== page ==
Then, there are preview events. Earlier this week, Sony showed off its big holiday title Uncharted 3: Drake’s Deception in AMC theaters in 5 cities across the U.S.: New York, Washington D.C., Dallas, San Francisco, and Los Angeles. Asad Qizilbash, Sony’s Senior Manager Product Marketing, said, “An event like this provides a first to experience, first to play and first to own, consumer engagement opportunity. They get to experience never before seen content and share their passion for the franchise with other Uncharted fans.”


For three nights in each of these sold out theaters, the company unveiled new aspects of Uncharted‘s single player and multiplayer modes, screening a new trailer, and raffling off game-related prizes. “We want to support the fans that decide to come out for things like this. We want to give them T-shirts, we want to give them prizes,” said Ricky Cambier at the event, one of the game designers at Naughty Dog who created Uncharted 3. The preview event also did a good job of promoting PlayStation 3’s 3-D capabilities, which dovetailed nicely with AMC’s 3-D screens. Ryan Noonan, Director of Public Relations at AMC, said, “Playing a game like Uncharted 3, on the big screen in a huge auditorium with RealD 3-D technology at AMC Theatres is an opportunity guests can’t get anywhere else.”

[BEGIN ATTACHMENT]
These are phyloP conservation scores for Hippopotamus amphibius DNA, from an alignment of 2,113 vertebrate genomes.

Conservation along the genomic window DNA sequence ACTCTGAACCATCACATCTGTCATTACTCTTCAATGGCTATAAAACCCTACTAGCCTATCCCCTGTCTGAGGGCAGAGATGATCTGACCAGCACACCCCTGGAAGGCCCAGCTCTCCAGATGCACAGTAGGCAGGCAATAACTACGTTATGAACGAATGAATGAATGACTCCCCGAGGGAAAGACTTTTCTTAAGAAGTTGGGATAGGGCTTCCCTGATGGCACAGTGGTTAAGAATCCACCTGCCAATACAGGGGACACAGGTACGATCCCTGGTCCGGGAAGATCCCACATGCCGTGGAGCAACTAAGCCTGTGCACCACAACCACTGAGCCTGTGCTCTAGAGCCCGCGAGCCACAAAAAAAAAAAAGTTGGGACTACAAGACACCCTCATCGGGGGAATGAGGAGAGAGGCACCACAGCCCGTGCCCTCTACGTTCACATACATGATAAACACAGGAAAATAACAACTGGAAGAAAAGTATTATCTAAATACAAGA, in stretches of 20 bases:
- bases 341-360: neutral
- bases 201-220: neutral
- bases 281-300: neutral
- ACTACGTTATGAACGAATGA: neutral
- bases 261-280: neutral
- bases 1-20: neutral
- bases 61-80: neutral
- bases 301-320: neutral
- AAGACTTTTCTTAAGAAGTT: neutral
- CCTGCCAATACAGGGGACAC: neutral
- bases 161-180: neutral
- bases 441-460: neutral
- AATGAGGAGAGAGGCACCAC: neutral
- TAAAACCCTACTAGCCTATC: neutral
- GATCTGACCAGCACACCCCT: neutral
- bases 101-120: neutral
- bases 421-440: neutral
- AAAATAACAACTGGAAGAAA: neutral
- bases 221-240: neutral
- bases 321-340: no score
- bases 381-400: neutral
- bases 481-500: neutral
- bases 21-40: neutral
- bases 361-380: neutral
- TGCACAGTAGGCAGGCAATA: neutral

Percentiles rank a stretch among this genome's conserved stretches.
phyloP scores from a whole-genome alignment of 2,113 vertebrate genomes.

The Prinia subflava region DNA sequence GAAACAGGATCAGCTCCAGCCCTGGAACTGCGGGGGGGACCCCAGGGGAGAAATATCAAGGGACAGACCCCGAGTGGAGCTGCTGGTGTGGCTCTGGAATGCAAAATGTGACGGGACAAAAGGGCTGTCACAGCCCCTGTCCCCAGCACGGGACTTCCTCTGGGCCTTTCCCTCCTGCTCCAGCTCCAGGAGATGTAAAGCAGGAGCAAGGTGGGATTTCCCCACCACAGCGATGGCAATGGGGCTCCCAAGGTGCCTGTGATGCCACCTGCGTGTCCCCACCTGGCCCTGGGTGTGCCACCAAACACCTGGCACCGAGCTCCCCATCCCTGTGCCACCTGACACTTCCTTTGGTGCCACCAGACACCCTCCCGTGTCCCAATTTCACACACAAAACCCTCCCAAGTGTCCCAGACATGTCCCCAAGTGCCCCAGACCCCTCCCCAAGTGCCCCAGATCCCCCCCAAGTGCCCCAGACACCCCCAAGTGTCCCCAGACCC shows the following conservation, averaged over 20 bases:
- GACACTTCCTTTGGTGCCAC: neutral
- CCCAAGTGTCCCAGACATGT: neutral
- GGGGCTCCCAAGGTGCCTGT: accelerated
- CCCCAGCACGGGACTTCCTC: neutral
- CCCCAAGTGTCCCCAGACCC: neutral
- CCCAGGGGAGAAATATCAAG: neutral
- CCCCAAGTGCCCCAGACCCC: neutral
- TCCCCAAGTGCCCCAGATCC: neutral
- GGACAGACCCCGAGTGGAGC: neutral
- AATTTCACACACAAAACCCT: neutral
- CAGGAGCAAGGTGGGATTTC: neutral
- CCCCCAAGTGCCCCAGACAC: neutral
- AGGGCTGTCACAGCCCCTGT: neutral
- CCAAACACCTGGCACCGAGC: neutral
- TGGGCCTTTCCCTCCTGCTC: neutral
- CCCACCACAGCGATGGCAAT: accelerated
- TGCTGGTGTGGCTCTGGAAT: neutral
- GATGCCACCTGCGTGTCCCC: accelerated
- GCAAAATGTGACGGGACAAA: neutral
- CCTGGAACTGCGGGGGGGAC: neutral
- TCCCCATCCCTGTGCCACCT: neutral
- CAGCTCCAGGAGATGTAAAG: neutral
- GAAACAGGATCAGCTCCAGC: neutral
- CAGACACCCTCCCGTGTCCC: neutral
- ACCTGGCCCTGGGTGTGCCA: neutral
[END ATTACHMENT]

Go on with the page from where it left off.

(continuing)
Uncharted Event

The Uncharted preview event also featured a tournament for  a wide variety of prizes, something most of these events usually have. Blizzcon, Gears…, Uncharted, and Call of Duty events all had competitions. Hirschberg said, “Thirty-two teams competed for $1 million in prizes, thousands of people crowded the stage to watch. It was a great spectator sport.”

Gamers’ events have other excessive commonalities. Many feature music acts: Kanye at Call of Duty XP, Big Sean at the Gears event, and Foo Fighters are playing at BlizzCon tomorrow.

They also dole out swag to non-competitors, and non-raffle-ticket holders. The freebies might be special downloads–BlizzCon distributed special virtual pets for WoW characters, and at Uncharted there was a code for unique clothing for avatars or characters to wear in Uncharted 3‘s multiplayer game.

Naughty Dog’s co-president Evan Wells explained, “We are putting [events] on primarily for fans, and for them to get a chance to play the game early, or get the game early.” Attendees at the Uncharted event who paid $60 per premium ticket were able to sign up to get a physical copy of the game shipped to them a week before it would become available to the general public.